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I remember reading ‘The Curious Incident of the Dog in the Night-Time‘ by Mark Haddon as a teenager and identifying with how Christopher does not like his foods to be touching as ‘Adam‘ demonstrates here.

For me, certain foods that touch contaminate flavours and textures so I often endeavor to separate them on my plate. It’s a logical thing- I’m not crazy, I swear!!! ๐Ÿ˜› ๐Ÿ˜‰

Ironically, I never put two and two together about having AS myself! ๐Ÿ˜›

The film is flawed however, in that the character of Adam is a highly intelligent electronic engineer with a photographic memory, further perpetuating the rare savant stereotype…

Dear film makers/screenwriters-enough with the savant skills already! It’s been done to death! ๐Ÿ˜›

In addition to this, there is one slightly insulting moment in the film wherein Adam is not considered “dating material” in Beth’s social circle. Granted, Beth largely ignores the advice of friends and family to pursue a relationship with Adam, buuuut (* *SPOILER ALERT**) ultimately agrees that they are from two different worlds and cannot make the relationship work.

Indeed, relationships can be hard for us, but that does not mean that we are incapable of making them work (I know several neurodiverse-neurotypical romantic pairings). One of the biggest problems in the relationship between Adam and Beth is that Adam is unable to tell Beth that he loves her. Believing that Adam sees their relationship practically and not emotionally, Beth makes the decision to break up with him as a result.

As previously discussed (Discussion: Love and Romance), saying ‘I love you’ can be quite difficult for an autist, but that does not mean that love isn’t there. I may struggle to say the words to the ones I love, but love them I do.

In watching the film, it’s obvious that Adam loves Beth, he just has a different way of showing her- something that parents, friends and significant others alike should be aware of. We do love you, it’s just hard for us to show it sometimes ๐Ÿ™‚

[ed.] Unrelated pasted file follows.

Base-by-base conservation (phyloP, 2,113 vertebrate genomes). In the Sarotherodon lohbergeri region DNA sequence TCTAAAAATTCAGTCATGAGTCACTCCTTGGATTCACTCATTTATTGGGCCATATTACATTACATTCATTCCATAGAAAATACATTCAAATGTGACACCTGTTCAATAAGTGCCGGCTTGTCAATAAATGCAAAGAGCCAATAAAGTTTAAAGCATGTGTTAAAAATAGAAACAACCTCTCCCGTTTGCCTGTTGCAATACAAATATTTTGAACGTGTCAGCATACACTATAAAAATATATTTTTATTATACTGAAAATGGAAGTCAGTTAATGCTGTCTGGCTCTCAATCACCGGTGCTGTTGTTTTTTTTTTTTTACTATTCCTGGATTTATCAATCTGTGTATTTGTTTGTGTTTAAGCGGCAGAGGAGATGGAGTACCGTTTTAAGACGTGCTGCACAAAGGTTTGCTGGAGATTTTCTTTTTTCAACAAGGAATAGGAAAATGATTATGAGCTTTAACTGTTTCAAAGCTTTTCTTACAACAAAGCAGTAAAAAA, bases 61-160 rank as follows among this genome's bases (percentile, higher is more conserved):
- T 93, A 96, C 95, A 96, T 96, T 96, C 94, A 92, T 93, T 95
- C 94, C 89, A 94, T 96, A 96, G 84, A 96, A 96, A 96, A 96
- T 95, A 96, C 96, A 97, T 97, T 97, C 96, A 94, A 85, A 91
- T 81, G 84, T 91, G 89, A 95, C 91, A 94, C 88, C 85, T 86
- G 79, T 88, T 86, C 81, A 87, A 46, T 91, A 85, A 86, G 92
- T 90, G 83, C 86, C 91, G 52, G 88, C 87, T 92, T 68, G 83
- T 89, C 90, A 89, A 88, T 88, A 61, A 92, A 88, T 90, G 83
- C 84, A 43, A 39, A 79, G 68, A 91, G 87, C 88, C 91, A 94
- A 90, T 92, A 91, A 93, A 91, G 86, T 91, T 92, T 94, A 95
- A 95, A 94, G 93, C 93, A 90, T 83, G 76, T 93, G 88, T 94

All in all, ‘Adam‘ is a quirky affair that balances both the positives and negatives of life on the spectrum to give a relatively (we’ll let the high IQ/memory slide this time) realistic insight into the autistic experience ๐Ÿ™‚

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Aoife

Autism on Screen- My Name Is Khan

Greetings Earthlings! ๐Ÿ™‚

In the next part of my autism on screen series, I’m going to explore the portrayal of autism in the Indian drama film ‘My Name Is Khan‘ (2010).

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A dual Hindi and English language film, ‘My Name Is Khan‘ follows Rizwan Khan, a Muslim man with Asperger’s syndrome, who set’s out on a journey across America to tell the president that he is not a terrorist following a sectarian attack on his family in the wake of the events of 9/11.

Check out the trailer below! ๐Ÿ™‚

So how does this film measure up in it’s portrayal of the realities of AS?

The film opens with a disclaimer stating that the film makers have endeavored to depict AS as authentically and sensitively as possible, however, as this is a work of fiction, they acknowledge that certain creative liberties were taken in the portrayal of autism- so as with ‘Rain Man‘, take the film with a grain of salt!

That being said, I found this film to be generally quite accurate from a symptomatic perspective. Granted, Khan appears slightly weirder than the average person with AS and many of his symptoms are exaggerated, but overall I felt that this was a solid onscreen portrayal of autism.

In particular I felt that this film gave a good representation of repetitive behaviors and sensory sensitivity.

Throughout the film, Khan can be seen fiddling with some stones in a repetitive manner.

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I may not carry stones around with me, but I am constantly fiddling with my jewelry in a similar manner. It’s a compulsive action- I have this constant need to reach out and feel my chain between my fingers. There’s something incredibly soothing about the motion, especially when you’re particularly stressed. Actions such as these are referred to as stimming or self stimulation. I’ll dedicate a post to stimming at another stage ๐Ÿ™‚

As regards sensory sensitivity, I thought that the film presented more of a normalized and subtle reaction to sensory stimuli than most films featuring autism, particularly in relation to Khan’s sensitivity to the colour yellow (there’s a particularly funny moment where he changes direction on the street to avoid looking at someone wearing a yellow top!).